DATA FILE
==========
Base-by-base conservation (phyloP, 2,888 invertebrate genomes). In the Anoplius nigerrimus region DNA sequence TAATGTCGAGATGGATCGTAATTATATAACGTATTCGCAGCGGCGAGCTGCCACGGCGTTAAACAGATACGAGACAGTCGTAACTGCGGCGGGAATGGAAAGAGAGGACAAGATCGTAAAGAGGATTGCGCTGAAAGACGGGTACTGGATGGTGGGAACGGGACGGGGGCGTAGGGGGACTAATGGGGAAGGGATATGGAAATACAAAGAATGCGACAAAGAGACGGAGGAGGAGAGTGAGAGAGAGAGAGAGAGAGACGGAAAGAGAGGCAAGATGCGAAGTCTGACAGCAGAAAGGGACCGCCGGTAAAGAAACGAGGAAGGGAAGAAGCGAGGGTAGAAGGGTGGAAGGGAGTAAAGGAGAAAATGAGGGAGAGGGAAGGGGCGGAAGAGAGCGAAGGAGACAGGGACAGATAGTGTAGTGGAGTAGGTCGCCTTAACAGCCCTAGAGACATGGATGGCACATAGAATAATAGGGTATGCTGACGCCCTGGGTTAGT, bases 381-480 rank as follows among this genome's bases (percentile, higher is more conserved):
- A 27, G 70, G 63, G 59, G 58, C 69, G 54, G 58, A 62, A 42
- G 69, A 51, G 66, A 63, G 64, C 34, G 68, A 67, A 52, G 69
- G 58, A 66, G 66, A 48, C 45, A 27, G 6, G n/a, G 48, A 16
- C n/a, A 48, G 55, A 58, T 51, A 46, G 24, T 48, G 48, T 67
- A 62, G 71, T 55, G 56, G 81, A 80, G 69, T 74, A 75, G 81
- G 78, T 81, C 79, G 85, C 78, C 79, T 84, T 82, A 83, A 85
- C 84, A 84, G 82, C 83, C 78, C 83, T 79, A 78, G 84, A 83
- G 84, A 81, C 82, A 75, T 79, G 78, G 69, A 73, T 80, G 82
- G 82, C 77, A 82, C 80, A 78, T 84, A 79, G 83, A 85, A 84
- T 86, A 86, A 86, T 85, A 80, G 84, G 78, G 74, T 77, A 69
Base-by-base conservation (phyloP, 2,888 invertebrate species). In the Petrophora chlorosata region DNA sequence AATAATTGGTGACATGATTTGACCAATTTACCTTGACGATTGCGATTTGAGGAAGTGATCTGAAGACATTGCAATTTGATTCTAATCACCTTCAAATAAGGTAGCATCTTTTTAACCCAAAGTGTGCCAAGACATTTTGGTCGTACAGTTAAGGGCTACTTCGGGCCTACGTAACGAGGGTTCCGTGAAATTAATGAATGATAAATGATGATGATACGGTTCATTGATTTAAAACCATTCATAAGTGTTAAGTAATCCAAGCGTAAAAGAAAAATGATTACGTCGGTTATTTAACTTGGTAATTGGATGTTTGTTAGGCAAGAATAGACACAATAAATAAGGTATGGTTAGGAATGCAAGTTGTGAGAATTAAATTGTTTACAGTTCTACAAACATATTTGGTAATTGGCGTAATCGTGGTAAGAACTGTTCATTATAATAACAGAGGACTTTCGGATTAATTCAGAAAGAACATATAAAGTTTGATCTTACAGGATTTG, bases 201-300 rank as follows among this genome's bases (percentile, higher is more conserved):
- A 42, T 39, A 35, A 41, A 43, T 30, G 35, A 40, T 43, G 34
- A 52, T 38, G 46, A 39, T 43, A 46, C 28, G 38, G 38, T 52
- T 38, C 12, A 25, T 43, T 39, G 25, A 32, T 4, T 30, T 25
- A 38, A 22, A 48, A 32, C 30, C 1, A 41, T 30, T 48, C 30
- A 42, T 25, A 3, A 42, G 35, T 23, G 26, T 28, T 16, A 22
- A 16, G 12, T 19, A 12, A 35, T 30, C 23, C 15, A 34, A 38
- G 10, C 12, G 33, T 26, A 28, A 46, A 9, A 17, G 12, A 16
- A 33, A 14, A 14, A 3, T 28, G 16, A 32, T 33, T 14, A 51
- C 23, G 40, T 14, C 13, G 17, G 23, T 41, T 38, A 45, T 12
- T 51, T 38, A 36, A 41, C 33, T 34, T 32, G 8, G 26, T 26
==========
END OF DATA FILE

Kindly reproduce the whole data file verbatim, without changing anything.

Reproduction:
Base-by-base conservation (phyloP, 2,888 invertebrate genomes). In the Anoplius nigerrimus region DNA sequence TAATGTCGAGATGGATCGTAATTATATAACGTATTCGCAGCGGCGAGCTGCCACGGCGTTAAACAGATACGAGACAGTCGTAACTGCGGCGGGAATGGAAAGAGAGGACAAGATCGTAAAGAGGATTGCGCTGAAAGACGGGTACTGGATGGTGGGAACGGGACGGGGGCGTAGGGGGACTAATGGGGAAGGGATATGGAAATACAAAGAATGCGACAAAGAGACGGAGGAGGAGAGTGAGAGAGAGAGAGAGAGAGACGGAAAGAGAGGCAAGATGCGAAGTCTGACAGCAGAAAGGGACCGCCGGTAAAGAAACGAGGAAGGGAAGAAGCGAGGGTAGAAGGGTGGAAGGGAGTAAAGGAGAAAATGAGGGAGAGGGAAGGGGCGGAAGAGAGCGAAGGAGACAGGGACAGATAGTGTAGTGGAGTAGGTCGCCTTAACAGCCCTAGAGACATGGATGGCACATAGAATAATAGGGTATGCTGACGCCCTGGGTTAGT, bases 381-480 rank as follows among this genome's bases (percentile, higher is more conserved):
- A 27, G 70, G 63, G 59, G 58, C 69, G 54, G 58, A 62, A 42
- G 69, A 51, G 66, A 63, G 64, C 34, G 68, A 67, A 52, G 69
- G 58, A 66, G 66, A 48, C 45, A 27, G 6, G n/a, G 48, A 16
- C n/a, A 48, G 55, A 58, T 51, A 46, G 24, T 48, G 48, T 67
- A 62, G 71, T 55, G 56, G 81, A 80, G 69, T 74, A 75, G 81
- G 78, T 81, C 79, G 85, C 78, C 79, T 84, T 82, A 83, A 85
- C 84, A 84, G 82, C 83, C 78, C 83, T 79, A 78, G 84, A 83
- G 84, A 81, C 82, A 75, T 79, G 78, G 69, A 73, T 80, G 82
- G 82, C 77, A 82, C 80, A 78, T 84, A 79, G 83, A 85, A 84
- T 86, A 86, A 86, T 85, A 80, G 84, G 78, G 74, T 77, A 69
Base-by-base conservation (phyloP, 2,888 invertebrate species). In the Petrophora chlorosata region DNA sequence AATAATTGGTGACATGATTTGACCAATTTACCTTGACGATTGCGATTTGAGGAAGTGATCTGAAGACATTGCAATTTGATTCTAATCACCTTCAAATAAGGTAGCATCTTTTTAACCCAAAGTGTGCCAAGACATTTTGGTCGTACAGTTAAGGGCTACTTCGGGCCTACGTAACGAGGGTTCCGTGAAATTAATGAATGATAAATGATGATGATACGGTTCATTGATTTAAAACCATTCATAAGTGTTAAGTAATCCAAGCGTAAAAGAAAAATGATTACGTCGGTTATTTAACTTGGTAATTGGATGTTTGTTAGGCAAGAATAGACACAATAAATAAGGTATGGTTAGGAATGCAAGTTGTGAGAATTAAATTGTTTACAGTTCTACAAACATATTTGGTAATTGGCGTAATCGTGGTAAGAACTGTTCATTATAATAACAGAGGACTTTCGGATTAATTCAGAAAGAACATATAAAGTTTGATCTTACAGGATTTG, bases 201-300 rank as follows among this genome's bases (percentile, higher is more conserved):
- A 42, T 39, A 35, A 41, A 43, T 30, G 35, A 40, T 43, G 34
- A 52, T 38, G 46, A 39, T 43, A 46, C 28, G 38, G 38, T 52
- T 38, C 12, A 25, T 43, T 39, G 25, A 32, T 4, T 30, T 25
- A 38, A 22, A 48, A 32, C 30, C 1, A 41, T 30, T 48, C 30
- A 42, T 25, A 3, A 42, G 35, T 23, G 26, T 28, T 16, A 22
- A 16, G 12, T 19, A 12, A 35, T 30, C 23, C 15, A 34, A 38
- G 10, C 12, G 33, T 26, A 28, A 46, A 9, A 17, G 12, A 16
- A 33, A 14, A 14, A 3, T 28, G 16, A 32, T 33, T 14, A 51
- C 23, G 40, T 14, C 13, G 17, G 23, T 41, T 38, A 45, T 12
- T 51, T 38, A 36, A 41, C 33, T 34, T 32, G 8, G 26, T 26